With the opening of its latest residential community, New Hope Housing has added more than 1,000 affordable units to Houston throughout its 25-year tenure. But until recently, those units were single room occupancy, aimed at helping formerly homeless or at-risk individuals get back on their feet.
Initially hesitant to break from that historical mission and begin serving families, Joy Horak-Brown, president and CEO of New Hope, said partnerships made it possible to build and support a $34.6 million, 187-unit residential complex on Reed Road for low- and moderate-income individuals earning between 30 and 60 percent of the area median income—between $20,750 and $41,520 for a family of four. With a mix of one-, two- and three-bedroom apartments, the building also includes a small market supported by the Houston Food Bank, a library stocked with kids' books, a playground with rows of outdoor grills and a community building space for programming from the YMCA and other groups.
"Reed is a very exciting endeavor because it represents a dynamic new direction for us," said Horak-Brown in a statement. It also comes at a critical time for Houston, still recovering from Hurricane Harvey, which affected nearly 3,500 apartment units in the metropolitan area and pushed many families and individuals into homelessness.
The Reed property sits next door to Star of Hope's 41-acre complex and a community center run by Buckner International, offering free after-school and summer programs.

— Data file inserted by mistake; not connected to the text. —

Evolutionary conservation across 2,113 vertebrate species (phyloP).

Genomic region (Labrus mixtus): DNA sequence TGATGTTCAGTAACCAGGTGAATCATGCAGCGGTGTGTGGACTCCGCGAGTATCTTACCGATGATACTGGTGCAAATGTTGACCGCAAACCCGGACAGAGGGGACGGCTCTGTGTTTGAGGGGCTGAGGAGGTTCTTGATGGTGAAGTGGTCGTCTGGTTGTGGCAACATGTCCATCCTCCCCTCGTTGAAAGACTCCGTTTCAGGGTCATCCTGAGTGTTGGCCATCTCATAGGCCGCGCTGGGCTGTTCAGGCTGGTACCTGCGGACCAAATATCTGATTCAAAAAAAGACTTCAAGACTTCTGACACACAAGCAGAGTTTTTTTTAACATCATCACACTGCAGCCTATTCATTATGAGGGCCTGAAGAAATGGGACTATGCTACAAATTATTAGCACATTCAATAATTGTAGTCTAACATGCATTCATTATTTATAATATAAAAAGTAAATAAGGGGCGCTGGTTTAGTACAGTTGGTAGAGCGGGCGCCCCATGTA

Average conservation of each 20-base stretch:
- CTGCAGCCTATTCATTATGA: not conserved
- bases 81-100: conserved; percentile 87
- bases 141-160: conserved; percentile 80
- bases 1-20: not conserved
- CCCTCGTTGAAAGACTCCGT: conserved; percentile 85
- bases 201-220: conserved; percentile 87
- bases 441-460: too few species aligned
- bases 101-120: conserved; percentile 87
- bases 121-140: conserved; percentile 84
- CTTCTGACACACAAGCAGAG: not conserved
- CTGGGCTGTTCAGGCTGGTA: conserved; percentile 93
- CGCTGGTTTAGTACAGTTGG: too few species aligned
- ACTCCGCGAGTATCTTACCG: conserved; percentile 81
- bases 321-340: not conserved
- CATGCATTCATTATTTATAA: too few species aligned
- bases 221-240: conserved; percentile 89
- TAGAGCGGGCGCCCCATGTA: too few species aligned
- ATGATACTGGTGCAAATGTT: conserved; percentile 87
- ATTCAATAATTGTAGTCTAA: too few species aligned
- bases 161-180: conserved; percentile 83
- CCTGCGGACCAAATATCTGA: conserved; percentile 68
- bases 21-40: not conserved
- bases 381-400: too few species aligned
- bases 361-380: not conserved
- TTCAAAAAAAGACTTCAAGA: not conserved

There's a nearby Park and Ride but the nearby high school has consistently struggled and the closest grocery store, a Fiesta, is a 2.5-mile walk away. That makes on-site services all the more critical.
"We have a moral obligation to do these things all over Houston," said Michael Fowler, New Hope board chairman, at the grand opening event Thursday, noting that many communities are resistant to any sort of affordable housing being built in their neighborhoods.
"The answer to homelessness and near homelessness is first, a home, a respectable, safe, attractive place to live," said Fowler, "but the second essential element is services."
Inside the apartment building's teen room, Sonceri Jones said, "We're really to just help build a relationship." She's the student development coordinator with Hope for Youth, a Christian organization that helps organize things like college fairs, mentoring opportunities and other teen-oriented activities. The program started after volunteers saw a need to extend services to teenagers who had left Star of Hope's homeless shelter. Jones was one of those teenagers. "No matter where I went, I knew they would be there," she recalled. Through a new partnership with New Hope Housing, Hope for Youth will offer activities for kids at the new apartment complex in the nearby Buckner International Family Hope Center.
With limited options for fresh produce nearby, the apartment building's small market, designed and stocked by the Houston Food Bank, offers produce, pantry staples, meats and refrigerated goods as well as things like diapers and cleaning supplies. For families enrolled in one of the Food Bank's programs, the market allows them to get up to 60 pounds of goods, twice a month at no cost.
"We're trying to fill in those gaps, because we know there are so many barriers," said Lauren Brooks, project design manager with the Houston Food Bank.
"When it comes to kids, they need fresh produce, they need variety." In addition to offering convenient food options, the market offers an opportunity for the Food Bank to reach folks in a more comfortable setting. "We want to show that it's a normal experience," explained Brooks.
There will be visits from the Houston Symphony, programming with Theatre Under the Stars and more. Standing by the playground and community center in the central courtyard, Horak-Brown jokes, "It's a small town really, I get lost here."